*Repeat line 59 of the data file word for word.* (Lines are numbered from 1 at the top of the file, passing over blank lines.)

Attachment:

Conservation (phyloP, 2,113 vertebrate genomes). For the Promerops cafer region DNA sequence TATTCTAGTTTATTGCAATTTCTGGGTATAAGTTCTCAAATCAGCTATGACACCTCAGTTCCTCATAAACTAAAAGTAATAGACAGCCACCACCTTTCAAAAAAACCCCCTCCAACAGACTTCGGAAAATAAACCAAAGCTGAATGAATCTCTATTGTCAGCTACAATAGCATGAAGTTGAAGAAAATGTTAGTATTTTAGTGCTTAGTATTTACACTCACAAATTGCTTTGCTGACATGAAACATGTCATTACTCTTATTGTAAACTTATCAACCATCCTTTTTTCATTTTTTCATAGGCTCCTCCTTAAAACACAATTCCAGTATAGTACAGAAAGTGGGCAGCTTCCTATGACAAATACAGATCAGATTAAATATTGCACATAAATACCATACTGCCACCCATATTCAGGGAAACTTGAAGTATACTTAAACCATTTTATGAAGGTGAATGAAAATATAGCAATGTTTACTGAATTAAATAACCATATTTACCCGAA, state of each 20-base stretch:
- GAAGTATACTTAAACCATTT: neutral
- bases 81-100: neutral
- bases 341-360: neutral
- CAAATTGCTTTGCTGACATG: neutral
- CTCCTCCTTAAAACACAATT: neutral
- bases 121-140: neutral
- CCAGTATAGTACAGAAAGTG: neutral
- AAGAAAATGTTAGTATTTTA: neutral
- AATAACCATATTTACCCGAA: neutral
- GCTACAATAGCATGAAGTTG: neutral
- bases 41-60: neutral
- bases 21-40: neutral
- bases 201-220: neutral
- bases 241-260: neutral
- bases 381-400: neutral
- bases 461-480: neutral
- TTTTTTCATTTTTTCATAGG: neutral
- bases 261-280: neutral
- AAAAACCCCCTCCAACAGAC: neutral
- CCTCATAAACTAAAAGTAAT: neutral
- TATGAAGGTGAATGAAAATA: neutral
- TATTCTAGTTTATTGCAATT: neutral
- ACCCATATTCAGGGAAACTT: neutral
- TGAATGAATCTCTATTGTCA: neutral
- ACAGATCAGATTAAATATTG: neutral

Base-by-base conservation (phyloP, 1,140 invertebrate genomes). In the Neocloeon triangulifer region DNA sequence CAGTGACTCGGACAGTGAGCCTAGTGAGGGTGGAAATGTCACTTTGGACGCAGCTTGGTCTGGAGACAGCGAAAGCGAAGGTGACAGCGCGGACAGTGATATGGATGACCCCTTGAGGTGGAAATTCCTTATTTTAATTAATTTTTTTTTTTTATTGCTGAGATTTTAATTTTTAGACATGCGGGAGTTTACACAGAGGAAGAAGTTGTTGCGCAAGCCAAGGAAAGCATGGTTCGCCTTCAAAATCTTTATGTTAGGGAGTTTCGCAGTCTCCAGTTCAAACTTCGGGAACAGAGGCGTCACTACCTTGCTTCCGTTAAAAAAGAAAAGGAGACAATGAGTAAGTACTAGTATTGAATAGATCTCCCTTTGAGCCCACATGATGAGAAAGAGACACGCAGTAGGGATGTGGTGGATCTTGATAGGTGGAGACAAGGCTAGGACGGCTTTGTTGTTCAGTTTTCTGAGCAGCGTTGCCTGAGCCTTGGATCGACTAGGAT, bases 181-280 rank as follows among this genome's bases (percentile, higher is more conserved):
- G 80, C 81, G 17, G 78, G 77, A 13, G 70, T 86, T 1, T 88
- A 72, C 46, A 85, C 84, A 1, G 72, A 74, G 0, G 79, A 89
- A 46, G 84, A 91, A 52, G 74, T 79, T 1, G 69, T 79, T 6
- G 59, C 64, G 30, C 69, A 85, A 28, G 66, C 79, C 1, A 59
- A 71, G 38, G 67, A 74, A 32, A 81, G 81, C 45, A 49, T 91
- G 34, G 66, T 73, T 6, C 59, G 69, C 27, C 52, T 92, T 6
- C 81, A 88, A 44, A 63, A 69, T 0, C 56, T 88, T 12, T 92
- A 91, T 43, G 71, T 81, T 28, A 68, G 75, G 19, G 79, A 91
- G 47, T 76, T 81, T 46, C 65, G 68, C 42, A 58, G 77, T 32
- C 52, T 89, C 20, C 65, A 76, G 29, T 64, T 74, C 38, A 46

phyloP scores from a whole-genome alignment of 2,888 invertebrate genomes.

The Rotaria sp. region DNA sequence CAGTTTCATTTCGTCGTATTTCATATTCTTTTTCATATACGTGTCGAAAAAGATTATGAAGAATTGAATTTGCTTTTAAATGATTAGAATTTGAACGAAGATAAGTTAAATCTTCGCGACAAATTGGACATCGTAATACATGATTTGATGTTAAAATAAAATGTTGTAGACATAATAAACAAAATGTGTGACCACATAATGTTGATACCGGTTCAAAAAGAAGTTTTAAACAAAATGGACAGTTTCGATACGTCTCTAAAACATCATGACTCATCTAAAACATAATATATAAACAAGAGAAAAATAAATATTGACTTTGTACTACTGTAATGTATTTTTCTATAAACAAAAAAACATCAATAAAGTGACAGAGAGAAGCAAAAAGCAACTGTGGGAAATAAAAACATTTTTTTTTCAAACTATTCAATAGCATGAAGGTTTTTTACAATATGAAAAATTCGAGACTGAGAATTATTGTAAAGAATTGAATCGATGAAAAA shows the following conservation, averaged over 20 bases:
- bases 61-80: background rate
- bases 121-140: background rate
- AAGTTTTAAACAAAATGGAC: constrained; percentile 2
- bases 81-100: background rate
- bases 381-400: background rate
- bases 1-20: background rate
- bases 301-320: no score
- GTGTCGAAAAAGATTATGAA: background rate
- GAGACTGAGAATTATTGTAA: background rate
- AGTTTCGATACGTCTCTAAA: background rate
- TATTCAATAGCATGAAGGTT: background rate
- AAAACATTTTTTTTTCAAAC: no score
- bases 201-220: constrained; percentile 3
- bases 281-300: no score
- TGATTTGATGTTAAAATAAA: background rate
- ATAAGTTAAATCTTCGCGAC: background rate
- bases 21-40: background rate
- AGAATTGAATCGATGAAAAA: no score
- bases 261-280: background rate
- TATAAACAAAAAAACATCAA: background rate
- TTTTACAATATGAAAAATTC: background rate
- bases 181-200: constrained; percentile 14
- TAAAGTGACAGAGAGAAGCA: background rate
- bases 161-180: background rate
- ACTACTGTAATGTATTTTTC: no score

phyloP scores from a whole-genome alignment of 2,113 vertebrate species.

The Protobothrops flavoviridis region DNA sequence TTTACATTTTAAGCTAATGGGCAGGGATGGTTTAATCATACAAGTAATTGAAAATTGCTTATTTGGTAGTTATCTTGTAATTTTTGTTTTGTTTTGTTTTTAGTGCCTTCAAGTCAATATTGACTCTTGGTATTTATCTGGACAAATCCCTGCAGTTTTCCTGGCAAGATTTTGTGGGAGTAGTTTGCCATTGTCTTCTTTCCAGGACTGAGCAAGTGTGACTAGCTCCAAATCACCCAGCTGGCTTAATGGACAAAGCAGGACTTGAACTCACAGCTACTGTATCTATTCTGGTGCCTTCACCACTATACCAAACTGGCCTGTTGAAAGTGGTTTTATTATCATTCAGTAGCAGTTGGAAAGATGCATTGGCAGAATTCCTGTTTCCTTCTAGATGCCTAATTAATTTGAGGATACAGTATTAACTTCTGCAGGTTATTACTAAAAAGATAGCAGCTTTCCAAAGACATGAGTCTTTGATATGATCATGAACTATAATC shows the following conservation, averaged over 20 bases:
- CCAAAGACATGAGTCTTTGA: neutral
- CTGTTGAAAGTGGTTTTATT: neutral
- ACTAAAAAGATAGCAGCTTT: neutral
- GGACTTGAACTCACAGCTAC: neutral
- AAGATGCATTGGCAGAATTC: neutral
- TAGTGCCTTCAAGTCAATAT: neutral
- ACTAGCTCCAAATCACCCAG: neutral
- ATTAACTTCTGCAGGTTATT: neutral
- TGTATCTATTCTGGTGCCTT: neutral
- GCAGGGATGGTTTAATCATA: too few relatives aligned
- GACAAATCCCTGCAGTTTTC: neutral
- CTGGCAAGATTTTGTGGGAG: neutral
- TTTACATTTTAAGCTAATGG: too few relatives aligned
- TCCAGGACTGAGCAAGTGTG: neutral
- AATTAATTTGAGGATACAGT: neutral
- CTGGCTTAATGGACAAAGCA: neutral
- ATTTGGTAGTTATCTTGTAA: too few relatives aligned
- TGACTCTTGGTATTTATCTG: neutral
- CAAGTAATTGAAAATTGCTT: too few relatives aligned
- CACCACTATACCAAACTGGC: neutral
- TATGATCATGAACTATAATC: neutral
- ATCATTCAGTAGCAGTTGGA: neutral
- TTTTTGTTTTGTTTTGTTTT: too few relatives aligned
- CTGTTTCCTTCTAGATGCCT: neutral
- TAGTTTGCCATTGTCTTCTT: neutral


- TATAAACAAAAAAACATCAA: background rate